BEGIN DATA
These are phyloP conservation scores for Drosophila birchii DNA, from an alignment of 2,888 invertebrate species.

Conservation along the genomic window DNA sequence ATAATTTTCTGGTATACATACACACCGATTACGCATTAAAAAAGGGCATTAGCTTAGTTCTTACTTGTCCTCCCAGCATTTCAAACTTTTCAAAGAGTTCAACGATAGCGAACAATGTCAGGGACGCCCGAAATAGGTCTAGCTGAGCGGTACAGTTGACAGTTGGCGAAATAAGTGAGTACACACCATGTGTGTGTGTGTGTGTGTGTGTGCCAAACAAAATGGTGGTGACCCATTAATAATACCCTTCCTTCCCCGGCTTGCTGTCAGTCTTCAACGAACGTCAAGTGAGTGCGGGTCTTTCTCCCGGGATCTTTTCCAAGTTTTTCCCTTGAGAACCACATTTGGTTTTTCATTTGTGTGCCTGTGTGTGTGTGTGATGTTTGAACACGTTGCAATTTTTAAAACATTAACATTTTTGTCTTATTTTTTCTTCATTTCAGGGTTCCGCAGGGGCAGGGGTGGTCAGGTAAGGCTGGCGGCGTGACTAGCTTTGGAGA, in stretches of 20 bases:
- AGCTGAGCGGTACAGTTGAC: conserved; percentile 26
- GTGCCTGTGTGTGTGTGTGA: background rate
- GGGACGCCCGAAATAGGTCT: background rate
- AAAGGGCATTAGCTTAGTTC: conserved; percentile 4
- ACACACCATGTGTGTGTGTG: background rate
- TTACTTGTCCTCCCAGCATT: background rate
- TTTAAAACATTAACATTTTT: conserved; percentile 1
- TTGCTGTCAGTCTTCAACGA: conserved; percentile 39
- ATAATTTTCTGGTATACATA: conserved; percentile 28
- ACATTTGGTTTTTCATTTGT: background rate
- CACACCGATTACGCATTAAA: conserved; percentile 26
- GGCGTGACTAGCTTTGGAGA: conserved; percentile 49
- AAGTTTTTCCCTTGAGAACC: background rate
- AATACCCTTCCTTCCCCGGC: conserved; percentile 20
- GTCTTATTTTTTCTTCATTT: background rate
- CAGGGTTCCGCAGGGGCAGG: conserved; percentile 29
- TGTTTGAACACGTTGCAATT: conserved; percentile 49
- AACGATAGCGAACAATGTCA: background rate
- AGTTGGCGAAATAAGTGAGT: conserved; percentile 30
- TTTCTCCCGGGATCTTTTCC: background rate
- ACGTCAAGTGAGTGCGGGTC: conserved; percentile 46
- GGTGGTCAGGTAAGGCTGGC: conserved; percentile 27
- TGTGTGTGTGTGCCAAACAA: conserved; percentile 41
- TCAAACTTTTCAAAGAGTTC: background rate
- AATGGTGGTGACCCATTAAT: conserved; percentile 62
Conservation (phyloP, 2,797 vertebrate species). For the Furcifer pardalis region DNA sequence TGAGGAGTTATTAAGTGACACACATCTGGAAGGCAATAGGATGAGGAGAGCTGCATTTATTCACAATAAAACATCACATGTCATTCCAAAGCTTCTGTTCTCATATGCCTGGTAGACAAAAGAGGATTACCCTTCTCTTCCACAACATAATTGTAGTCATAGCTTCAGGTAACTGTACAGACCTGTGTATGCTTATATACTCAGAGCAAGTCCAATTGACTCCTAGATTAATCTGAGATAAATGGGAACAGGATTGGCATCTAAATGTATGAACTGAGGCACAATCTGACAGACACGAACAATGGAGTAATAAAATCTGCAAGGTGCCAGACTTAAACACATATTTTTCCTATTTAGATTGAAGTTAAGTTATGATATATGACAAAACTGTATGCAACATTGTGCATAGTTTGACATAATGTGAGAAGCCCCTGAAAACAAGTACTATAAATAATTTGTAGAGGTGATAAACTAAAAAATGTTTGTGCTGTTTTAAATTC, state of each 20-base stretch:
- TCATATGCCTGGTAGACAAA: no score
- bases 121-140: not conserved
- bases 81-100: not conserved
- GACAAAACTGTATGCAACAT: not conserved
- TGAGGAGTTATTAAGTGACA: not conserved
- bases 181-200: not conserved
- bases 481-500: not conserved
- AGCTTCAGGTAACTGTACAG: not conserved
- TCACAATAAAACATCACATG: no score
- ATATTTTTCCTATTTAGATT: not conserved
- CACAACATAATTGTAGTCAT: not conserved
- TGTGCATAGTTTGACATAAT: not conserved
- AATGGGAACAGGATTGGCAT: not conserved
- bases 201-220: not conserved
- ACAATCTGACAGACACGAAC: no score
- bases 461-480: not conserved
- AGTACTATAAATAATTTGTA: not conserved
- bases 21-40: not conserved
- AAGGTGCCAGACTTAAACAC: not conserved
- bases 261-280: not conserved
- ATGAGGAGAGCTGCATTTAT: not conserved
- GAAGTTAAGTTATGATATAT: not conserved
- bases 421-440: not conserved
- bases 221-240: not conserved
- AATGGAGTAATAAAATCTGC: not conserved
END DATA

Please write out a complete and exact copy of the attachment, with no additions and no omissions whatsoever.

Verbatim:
These are phyloP conservation scores for Drosophila birchii DNA, from an alignment of 2,888 invertebrate species.

Conservation along the genomic window DNA sequence ATAATTTTCTGGTATACATACACACCGATTACGCATTAAAAAAGGGCATTAGCTTAGTTCTTACTTGTCCTCCCAGCATTTCAAACTTTTCAAAGAGTTCAACGATAGCGAACAATGTCAGGGACGCCCGAAATAGGTCTAGCTGAGCGGTACAGTTGACAGTTGGCGAAATAAGTGAGTACACACCATGTGTGTGTGTGTGTGTGTGTGTGCCAAACAAAATGGTGGTGACCCATTAATAATACCCTTCCTTCCCCGGCTTGCTGTCAGTCTTCAACGAACGTCAAGTGAGTGCGGGTCTTTCTCCCGGGATCTTTTCCAAGTTTTTCCCTTGAGAACCACATTTGGTTTTTCATTTGTGTGCCTGTGTGTGTGTGTGATGTTTGAACACGTTGCAATTTTTAAAACATTAACATTTTTGTCTTATTTTTTCTTCATTTCAGGGTTCCGCAGGGGCAGGGGTGGTCAGGTAAGGCTGGCGGCGTGACTAGCTTTGGAGA, in stretches of 20 bases:
- AGCTGAGCGGTACAGTTGAC: conserved; percentile 26
- GTGCCTGTGTGTGTGTGTGA: background rate
- GGGACGCCCGAAATAGGTCT: background rate
- AAAGGGCATTAGCTTAGTTC: conserved; percentile 4
- ACACACCATGTGTGTGTGTG: background rate
- TTACTTGTCCTCCCAGCATT: background rate
- TTTAAAACATTAACATTTTT: conserved; percentile 1
- TTGCTGTCAGTCTTCAACGA: conserved; percentile 39
- ATAATTTTCTGGTATACATA: conserved; percentile 28
- ACATTTGGTTTTTCATTTGT: background rate
- CACACCGATTACGCATTAAA: conserved; percentile 26
- GGCGTGACTAGCTTTGGAGA: conserved; percentile 49
- AAGTTTTTCCCTTGAGAACC: background rate
- AATACCCTTCCTTCCCCGGC: conserved; percentile 20
- GTCTTATTTTTTCTTCATTT: background rate
- CAGGGTTCCGCAGGGGCAGG: conserved; percentile 29
- TGTTTGAACACGTTGCAATT: conserved; percentile 49
- AACGATAGCGAACAATGTCA: background rate
- AGTTGGCGAAATAAGTGAGT: conserved; percentile 30
- TTTCTCCCGGGATCTTTTCC: background rate
- ACGTCAAGTGAGTGCGGGTC: conserved; percentile 46
- GGTGGTCAGGTAAGGCTGGC: conserved; percentile 27
- TGTGTGTGTGTGCCAAACAA: conserved; percentile 41
- TCAAACTTTTCAAAGAGTTC: background rate
- AATGGTGGTGACCCATTAAT: conserved; percentile 62
Conservation (phyloP, 2,797 vertebrate species). For the Furcifer pardalis region DNA sequence TGAGGAGTTATTAAGTGACACACATCTGGAAGGCAATAGGATGAGGAGAGCTGCATTTATTCACAATAAAACATCACATGTCATTCCAAAGCTTCTGTTCTCATATGCCTGGTAGACAAAAGAGGATTACCCTTCTCTTCCACAACATAATTGTAGTCATAGCTTCAGGTAACTGTACAGACCTGTGTATGCTTATATACTCAGAGCAAGTCCAATTGACTCCTAGATTAATCTGAGATAAATGGGAACAGGATTGGCATCTAAATGTATGAACTGAGGCACAATCTGACAGACACGAACAATGGAGTAATAAAATCTGCAAGGTGCCAGACTTAAACACATATTTTTCCTATTTAGATTGAAGTTAAGTTATGATATATGACAAAACTGTATGCAACATTGTGCATAGTTTGACATAATGTGAGAAGCCCCTGAAAACAAGTACTATAAATAATTTGTAGAGGTGATAAACTAAAAAATGTTTGTGCTGTTTTAAATTC, state of each 20-base stretch:
- TCATATGCCTGGTAGACAAA: no score
- bases 121-140: not conserved
- bases 81-100: not conserved
- GACAAAACTGTATGCAACAT: not conserved
- TGAGGAGTTATTAAGTGACA: not conserved
- bases 181-200: not conserved
- bases 481-500: not conserved
- AGCTTCAGGTAACTGTACAG: not conserved
- TCACAATAAAACATCACATG: no score
- ATATTTTTCCTATTTAGATT: not conserved
- CACAACATAATTGTAGTCAT: not conserved
- TGTGCATAGTTTGACATAAT: not conserved
- AATGGGAACAGGATTGGCAT: not conserved
- bases 201-220: not conserved
- ACAATCTGACAGACACGAAC: no score
- bases 461-480: not conserved
- AGTACTATAAATAATTTGTA: not conserved
- bases 21-40: not conserved
- AAGGTGCCAGACTTAAACAC: not conserved
- bases 261-280: not conserved
- ATGAGGAGAGCTGCATTTAT: not conserved
- GAAGTTAAGTTATGATATAT: not conserved
- bases 421-440: not conserved
- bases 221-240: not conserved
- AATGGAGTAATAAAATCTGC: not conserved